Model 102 Woodsman

Buck Woodsman
Illustration courtesy of Buck Knives, Inc.

The Woodsman has a four inch blade, an OAL of 7-3/4 inches and a spine thickness of 0.120 inches. The blade pattern is a slender clip point with a high hollow grind. The basic version, 102BKS, weighs 2.5 ounces, while the deluxe 102BRS weighs 3.6 ounces. This is a light, nimble and versatile general purpose knife appropriate for everyday field carry.

Model 103 Skinner

Buck Skinner
Illustration courtesy of Buck Knives, Inc.

When someone says "skinner" this is the knife that comes to my mind. The blade has an upswept spine with a short front drop and a cutting edge that curves strongly from a deep belly to a relatively blunt tip. This is an excellent design for skinning any large animal. The blade is four inches long and .0120 inches thick; OAL is 8-1/4 inches. The basic 103BKS weighs 4.3 ounces and the deluxe 103BRS 6.0 ounces.

This is the knife in the group with which I have the most hands-on experience. I have never owned one, but my brother-in-law did. He was a livestock farmer in the West Virginia countryside where I grew up. Late autumn was butchering time and each year for over a decade I helped him butcher a dozen or more hogs and steers.

I recall one day when he and I together skinned four steers, without having to sharpen the Skinner. Somehow, I became the designated hog skinner and I cannot accurately estimate the number of hog carcass sections I skinned out with that knife. It was so well designed and balanced that it felt like part of my hand.

The Buck Skinner also came into play whenever a family member or neighbor got a deer. I have long since left the farming scene and I do not hunt deer much any more, but if I needed a specialized skinner knife this is the one I would get.

Model 118 Personal

Buck Deluxe Personal
Deluxe Personal. Illustration courtesy of Buck Knives, Inc.

The Personal has a 4-1/2 inch blade and is 8-1/2 inches long overall; the blade is .0120 inches thick. The basic 118BKS weighs 3.9 ounces and the deluxe 118BRS 5.5 ounces.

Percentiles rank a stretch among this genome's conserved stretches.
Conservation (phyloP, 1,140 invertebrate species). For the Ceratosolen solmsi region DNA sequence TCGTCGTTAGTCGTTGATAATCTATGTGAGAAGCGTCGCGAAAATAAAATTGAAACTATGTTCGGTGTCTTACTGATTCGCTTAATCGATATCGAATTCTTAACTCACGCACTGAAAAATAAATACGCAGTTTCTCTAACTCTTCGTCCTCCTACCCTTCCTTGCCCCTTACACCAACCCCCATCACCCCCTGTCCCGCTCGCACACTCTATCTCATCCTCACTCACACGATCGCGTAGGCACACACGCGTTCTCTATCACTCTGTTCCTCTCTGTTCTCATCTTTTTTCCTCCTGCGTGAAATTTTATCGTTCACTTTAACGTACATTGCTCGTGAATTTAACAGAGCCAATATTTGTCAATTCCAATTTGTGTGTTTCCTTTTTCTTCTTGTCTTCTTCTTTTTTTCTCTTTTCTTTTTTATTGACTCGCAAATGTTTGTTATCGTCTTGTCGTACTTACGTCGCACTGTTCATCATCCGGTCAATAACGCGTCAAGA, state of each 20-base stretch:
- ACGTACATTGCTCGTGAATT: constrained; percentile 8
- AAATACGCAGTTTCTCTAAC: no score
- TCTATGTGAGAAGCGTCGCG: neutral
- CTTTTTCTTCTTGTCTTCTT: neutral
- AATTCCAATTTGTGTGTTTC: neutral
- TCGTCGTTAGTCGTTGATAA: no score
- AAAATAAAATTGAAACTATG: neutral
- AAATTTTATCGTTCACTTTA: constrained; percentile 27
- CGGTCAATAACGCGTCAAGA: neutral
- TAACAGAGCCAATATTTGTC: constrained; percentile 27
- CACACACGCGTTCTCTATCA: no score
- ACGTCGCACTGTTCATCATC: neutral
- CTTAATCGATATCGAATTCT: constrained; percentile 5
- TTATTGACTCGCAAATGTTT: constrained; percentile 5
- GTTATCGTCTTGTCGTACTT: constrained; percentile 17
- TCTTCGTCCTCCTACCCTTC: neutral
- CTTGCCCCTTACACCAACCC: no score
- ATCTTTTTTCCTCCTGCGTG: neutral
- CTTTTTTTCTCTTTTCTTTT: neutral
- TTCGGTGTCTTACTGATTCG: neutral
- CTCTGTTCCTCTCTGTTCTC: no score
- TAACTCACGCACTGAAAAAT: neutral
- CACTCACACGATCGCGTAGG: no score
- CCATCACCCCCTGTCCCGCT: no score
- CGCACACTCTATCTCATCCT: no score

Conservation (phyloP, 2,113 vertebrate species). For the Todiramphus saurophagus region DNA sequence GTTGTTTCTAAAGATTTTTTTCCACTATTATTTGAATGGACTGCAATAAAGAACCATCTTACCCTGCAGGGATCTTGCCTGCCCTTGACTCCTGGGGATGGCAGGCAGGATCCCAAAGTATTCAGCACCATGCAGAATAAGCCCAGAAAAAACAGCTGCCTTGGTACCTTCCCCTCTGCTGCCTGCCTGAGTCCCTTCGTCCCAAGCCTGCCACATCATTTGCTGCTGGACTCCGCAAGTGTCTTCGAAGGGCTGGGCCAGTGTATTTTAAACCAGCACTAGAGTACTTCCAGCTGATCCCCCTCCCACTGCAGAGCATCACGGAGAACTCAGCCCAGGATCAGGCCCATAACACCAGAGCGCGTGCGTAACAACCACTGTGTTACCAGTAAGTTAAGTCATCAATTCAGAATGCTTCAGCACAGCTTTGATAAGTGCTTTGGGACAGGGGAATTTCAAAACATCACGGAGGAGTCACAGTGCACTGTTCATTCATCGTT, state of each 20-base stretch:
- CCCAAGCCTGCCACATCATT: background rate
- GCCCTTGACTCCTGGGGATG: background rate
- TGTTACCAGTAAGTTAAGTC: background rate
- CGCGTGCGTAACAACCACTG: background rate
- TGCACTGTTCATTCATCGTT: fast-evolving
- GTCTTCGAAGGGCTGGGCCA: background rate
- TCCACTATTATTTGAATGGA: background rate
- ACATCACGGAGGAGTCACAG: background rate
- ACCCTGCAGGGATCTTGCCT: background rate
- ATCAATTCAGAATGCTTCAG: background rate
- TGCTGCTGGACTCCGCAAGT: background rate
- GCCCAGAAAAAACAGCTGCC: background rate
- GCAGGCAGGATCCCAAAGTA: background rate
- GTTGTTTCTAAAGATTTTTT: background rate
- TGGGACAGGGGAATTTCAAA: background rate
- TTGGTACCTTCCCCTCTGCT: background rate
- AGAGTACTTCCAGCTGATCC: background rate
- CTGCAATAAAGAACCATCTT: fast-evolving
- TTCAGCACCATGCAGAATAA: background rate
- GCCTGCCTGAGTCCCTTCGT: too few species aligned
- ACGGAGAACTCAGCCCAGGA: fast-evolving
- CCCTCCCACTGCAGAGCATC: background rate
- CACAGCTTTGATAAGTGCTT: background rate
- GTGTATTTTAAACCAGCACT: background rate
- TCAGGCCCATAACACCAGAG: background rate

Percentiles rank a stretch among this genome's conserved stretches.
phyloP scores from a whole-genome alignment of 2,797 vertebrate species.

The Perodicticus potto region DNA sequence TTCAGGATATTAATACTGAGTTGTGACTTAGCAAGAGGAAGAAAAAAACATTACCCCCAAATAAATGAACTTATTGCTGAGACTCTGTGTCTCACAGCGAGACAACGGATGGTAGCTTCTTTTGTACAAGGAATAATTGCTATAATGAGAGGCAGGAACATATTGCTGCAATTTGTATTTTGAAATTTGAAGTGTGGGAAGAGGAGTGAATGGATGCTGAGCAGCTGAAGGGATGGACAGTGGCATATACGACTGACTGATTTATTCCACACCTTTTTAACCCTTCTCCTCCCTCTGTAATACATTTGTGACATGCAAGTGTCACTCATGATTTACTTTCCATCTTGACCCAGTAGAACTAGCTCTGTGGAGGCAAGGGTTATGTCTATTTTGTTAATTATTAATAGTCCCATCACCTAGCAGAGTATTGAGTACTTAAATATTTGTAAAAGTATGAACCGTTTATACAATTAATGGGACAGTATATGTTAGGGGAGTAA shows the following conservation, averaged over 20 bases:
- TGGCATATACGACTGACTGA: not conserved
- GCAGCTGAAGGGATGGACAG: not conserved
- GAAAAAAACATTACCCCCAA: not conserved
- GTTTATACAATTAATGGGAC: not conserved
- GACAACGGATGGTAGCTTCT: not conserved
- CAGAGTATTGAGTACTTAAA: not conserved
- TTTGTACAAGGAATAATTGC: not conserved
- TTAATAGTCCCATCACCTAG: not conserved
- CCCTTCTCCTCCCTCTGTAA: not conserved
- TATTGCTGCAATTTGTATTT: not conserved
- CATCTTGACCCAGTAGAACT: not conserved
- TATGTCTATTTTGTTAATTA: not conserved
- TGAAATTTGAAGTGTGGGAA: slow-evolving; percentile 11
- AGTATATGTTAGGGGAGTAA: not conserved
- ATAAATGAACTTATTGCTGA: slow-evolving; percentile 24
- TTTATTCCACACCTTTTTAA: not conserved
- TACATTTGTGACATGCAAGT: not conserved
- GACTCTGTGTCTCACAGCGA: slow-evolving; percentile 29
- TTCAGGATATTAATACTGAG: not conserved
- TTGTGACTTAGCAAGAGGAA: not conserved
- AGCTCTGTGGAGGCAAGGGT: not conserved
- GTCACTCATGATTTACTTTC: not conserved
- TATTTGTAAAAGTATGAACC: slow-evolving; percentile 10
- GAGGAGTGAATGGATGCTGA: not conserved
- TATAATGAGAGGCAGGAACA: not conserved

When I look at a blade pattern, my first thought is, "What would this knife do best?" I tend to think in terms of meat cutting, because of my practical experience in my younger days.

To me, the Personal is a slicer, first and foremost. The trailing point blade pattern, with a lot of gentle curve to the edge and a high hollow grind, begs to be used to cut venison steaks and such. There is enough curve in the edge for the blade to be a decent skinner. Plus, the sharp point and moderate blade length imply that the knife can be deftly used for close work, such as caping.

I can testify that it also works for filleting fish, but that is another story. In summary, this is a versatile, all around knife.

Model 105 Pathfinder

Buck Pathfinder
Illustration courtesy of Buck Knives, Inc.

The company history page on the Buck website features a picture of Hoyt Buck holding a Pathfinder. He must have been feeling frisky when he designed it, for the blade profile is unusually complex for a hunting knife. It is slightly serpentine, with a subtle downward curve to the blade spine for most of its length. Then, it curves back up gently to the tip, while the edge curves strongly to join the spine at a medium-sharp swaged point. This is a unique blade form that does not fit any conventional label, such as clip, drop or trailing point.

The knife measures 9-1/8 inches OAL, with a five inch long, 0.120-inch thick blade. The 105BKS version weighs 4.5 ounces and the deluxe 105BRS 5.8 ounces. The hollow grind is not quite as high on this blade as on the Woodsman and Personal, so the Pathfinder blade is a bit more robust, although it is the same thickness as the other two.